Officials with the Chicago Department of Transportation and Chicago Transit Authority this week are scheduled to release details on a burgeoning bus rapid transit plan designed to ease congestion and speed travel time on major corridors throughout the city.
The plan calls for an infrastructural overhaul on portions of four routes: #8 Halsted, #66 Chicago, #79 79th, #14 Jeffery Express and #15 Jeffery Local. Bus rapid transit includes the creation of bus-only lanes, fewer stops and installation of technology that can alter the timing of traffic lights to keep buses moving.
CDOT and CTA officials will present details of the plan and take public comments and questions during two evening public hearings. They are scheduled to be held from 6 p.m. to 8 p.m. tomorrow at the Gary Comer Youth Center, 7200 Ingleside and from 6 p.m. to 8 p.m. on Thursday at the Near North branch of the Chicago Public Library, 310 W. Division.
The city is poised to receive $153 million in federal dollars to implement the bus rapid transit plan, which would start with about 10 miles of bus-only lanes. Mayor Richard M. Daley has said the plan could expand to more than 100 miles if the program proves successful.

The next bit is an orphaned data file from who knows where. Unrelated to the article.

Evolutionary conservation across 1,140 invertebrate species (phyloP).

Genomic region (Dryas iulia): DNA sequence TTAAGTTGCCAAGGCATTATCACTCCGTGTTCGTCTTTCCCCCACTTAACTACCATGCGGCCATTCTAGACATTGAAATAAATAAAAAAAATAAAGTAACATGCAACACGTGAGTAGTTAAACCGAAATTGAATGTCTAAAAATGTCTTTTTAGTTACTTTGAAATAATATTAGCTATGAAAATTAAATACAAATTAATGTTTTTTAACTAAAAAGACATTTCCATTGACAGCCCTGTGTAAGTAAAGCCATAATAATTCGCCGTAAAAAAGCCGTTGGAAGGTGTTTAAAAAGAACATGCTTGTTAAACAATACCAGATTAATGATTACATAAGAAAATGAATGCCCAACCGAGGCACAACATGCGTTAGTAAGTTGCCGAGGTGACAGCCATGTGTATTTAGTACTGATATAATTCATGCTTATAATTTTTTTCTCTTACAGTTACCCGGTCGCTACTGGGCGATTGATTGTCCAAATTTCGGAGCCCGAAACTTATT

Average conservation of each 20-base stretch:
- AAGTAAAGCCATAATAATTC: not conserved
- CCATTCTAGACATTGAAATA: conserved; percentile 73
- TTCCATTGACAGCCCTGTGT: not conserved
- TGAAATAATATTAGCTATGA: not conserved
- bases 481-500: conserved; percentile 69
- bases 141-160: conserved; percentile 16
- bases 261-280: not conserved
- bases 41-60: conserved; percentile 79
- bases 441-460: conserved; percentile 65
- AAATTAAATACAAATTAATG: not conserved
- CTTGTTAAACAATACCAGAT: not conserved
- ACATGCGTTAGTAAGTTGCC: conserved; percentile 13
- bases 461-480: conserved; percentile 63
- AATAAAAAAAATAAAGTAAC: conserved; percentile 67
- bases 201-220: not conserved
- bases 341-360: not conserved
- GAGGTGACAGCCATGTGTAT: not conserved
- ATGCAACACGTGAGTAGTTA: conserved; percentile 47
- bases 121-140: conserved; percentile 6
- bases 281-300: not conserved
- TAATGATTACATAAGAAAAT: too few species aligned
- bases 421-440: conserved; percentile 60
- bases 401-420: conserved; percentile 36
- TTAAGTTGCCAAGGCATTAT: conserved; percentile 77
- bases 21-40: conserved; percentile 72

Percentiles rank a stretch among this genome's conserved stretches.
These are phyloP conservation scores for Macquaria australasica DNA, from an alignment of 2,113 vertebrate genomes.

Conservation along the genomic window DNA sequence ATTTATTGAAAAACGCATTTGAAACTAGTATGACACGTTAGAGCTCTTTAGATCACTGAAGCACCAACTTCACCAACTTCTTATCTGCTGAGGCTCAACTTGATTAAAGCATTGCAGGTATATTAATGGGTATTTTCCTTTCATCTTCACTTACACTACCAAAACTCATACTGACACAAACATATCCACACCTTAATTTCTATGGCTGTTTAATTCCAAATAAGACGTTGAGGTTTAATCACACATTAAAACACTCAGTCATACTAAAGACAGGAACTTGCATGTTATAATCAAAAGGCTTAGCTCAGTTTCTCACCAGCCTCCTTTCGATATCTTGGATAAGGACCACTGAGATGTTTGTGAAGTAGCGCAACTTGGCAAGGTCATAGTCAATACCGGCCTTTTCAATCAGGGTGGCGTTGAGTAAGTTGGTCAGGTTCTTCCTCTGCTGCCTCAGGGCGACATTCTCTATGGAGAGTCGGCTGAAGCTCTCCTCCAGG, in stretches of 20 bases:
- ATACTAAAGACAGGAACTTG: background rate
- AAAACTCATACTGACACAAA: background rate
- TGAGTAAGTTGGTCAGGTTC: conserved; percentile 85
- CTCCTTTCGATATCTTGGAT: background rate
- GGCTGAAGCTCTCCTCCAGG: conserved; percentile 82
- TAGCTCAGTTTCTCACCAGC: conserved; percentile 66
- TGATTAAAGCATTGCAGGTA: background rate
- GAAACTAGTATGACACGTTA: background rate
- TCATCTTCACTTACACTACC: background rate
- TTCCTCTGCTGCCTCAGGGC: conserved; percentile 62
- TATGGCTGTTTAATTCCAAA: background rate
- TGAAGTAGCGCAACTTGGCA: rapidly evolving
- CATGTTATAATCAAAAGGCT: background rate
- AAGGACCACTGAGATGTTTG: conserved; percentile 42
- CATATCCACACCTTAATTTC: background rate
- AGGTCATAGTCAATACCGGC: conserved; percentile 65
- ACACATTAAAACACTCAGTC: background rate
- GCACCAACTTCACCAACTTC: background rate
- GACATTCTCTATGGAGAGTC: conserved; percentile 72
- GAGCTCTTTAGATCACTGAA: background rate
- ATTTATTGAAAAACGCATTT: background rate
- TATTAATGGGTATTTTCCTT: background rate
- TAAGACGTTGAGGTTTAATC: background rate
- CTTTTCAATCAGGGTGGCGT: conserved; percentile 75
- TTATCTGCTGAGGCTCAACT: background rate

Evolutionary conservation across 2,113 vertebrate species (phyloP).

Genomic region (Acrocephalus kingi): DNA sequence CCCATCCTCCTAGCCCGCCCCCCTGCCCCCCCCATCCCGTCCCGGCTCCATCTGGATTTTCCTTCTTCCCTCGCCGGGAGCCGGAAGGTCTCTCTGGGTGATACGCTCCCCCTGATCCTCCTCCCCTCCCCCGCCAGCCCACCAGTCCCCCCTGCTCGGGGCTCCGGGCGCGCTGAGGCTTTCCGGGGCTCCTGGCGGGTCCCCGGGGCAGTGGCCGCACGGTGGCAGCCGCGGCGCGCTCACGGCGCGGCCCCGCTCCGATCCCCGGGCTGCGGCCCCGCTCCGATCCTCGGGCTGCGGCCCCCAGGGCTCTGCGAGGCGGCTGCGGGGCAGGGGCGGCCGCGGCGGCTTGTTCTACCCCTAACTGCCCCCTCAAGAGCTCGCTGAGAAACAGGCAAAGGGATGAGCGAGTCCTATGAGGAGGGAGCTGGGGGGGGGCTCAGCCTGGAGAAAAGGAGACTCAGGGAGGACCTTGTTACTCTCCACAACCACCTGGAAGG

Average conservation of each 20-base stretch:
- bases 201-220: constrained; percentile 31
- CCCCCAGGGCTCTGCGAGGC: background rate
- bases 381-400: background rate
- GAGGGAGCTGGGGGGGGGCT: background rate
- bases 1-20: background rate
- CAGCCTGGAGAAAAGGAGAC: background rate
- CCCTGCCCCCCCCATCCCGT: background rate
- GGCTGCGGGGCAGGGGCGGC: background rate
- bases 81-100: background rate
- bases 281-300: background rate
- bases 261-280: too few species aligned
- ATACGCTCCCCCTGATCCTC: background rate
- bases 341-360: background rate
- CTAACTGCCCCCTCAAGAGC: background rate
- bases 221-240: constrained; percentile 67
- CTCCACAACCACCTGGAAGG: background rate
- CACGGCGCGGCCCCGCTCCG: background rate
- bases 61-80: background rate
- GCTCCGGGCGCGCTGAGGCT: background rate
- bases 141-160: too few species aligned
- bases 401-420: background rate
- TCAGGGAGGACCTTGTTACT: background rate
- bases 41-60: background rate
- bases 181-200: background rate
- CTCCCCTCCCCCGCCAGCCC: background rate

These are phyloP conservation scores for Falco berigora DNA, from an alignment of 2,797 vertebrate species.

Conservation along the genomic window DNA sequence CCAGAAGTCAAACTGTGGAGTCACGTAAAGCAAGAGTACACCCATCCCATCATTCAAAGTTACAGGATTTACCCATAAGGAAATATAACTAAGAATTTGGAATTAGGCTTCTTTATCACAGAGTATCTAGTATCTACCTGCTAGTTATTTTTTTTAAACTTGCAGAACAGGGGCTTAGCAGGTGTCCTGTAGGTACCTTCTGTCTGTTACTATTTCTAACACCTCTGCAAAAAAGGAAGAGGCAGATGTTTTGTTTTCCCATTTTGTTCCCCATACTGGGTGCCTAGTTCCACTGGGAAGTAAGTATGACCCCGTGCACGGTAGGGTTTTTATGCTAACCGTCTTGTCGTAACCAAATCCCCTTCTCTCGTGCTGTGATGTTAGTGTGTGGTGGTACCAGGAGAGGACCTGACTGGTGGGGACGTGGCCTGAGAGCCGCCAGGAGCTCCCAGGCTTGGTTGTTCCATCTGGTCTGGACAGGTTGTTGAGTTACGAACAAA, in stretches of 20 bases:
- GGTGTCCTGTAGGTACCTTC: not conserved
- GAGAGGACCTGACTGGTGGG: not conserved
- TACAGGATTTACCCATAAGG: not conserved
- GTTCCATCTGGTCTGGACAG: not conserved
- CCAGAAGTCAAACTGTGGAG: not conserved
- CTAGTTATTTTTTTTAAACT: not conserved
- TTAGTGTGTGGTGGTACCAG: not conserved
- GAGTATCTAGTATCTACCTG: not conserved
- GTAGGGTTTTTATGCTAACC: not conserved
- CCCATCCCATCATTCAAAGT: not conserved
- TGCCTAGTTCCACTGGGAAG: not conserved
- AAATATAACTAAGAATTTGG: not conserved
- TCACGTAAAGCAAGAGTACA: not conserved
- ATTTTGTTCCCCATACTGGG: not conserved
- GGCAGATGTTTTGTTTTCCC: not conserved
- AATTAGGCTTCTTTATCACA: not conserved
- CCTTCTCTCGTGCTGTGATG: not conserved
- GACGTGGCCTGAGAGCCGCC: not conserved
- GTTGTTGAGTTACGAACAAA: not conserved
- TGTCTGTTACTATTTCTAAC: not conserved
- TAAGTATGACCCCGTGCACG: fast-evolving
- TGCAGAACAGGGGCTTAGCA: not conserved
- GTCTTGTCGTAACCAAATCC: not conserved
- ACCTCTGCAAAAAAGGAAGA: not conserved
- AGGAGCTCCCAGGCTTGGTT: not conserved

The agencies are expected to begin rolling out the bus rapid transit program in 2009, and the CTA claims all four pilot routes will be up and running by 2010, officials say. The federal grant requires program implementation by April 2010.
Stops along the bus rapid transit routes would be spaced four or five blocks apart. Plans also call for the installation of dedicated kiosks to allow users to pay before boarding. In addition, these kiosks would display GPS-triggered, real-time data on arriving buses, according to the CTA’s Web site.
More than 1 million people ride CTA buses each day.
Another aspect of the congestion-reducing plan - but not part of this week’s public hearing discussion - includes hiking fees for on-street parking and loading zones during peak hours and higher taxes at private parking garages and lots in the Central Business District. Both congestion-reducing strategies were submitted to the U.S. Department of Transportation in a bid to secure the $153 million grant.
Daley called the two-pronged plan a “model for other cities,” in April when Chicago won the grant.
“We believe this program represents a unique approach to reducing traffic congestion that combines bus rapid transit with a parking pricing strategy,” he says. Miami, Vancouver and Los Angeles all saw bus ridership increase after implementing bus rapid transit programs, he says.
More information on the CTA's bus rapid transit plans is available on the agency's website.
Amy Lee is a Chicago-based journalist. She covers transit issues for the Daily News.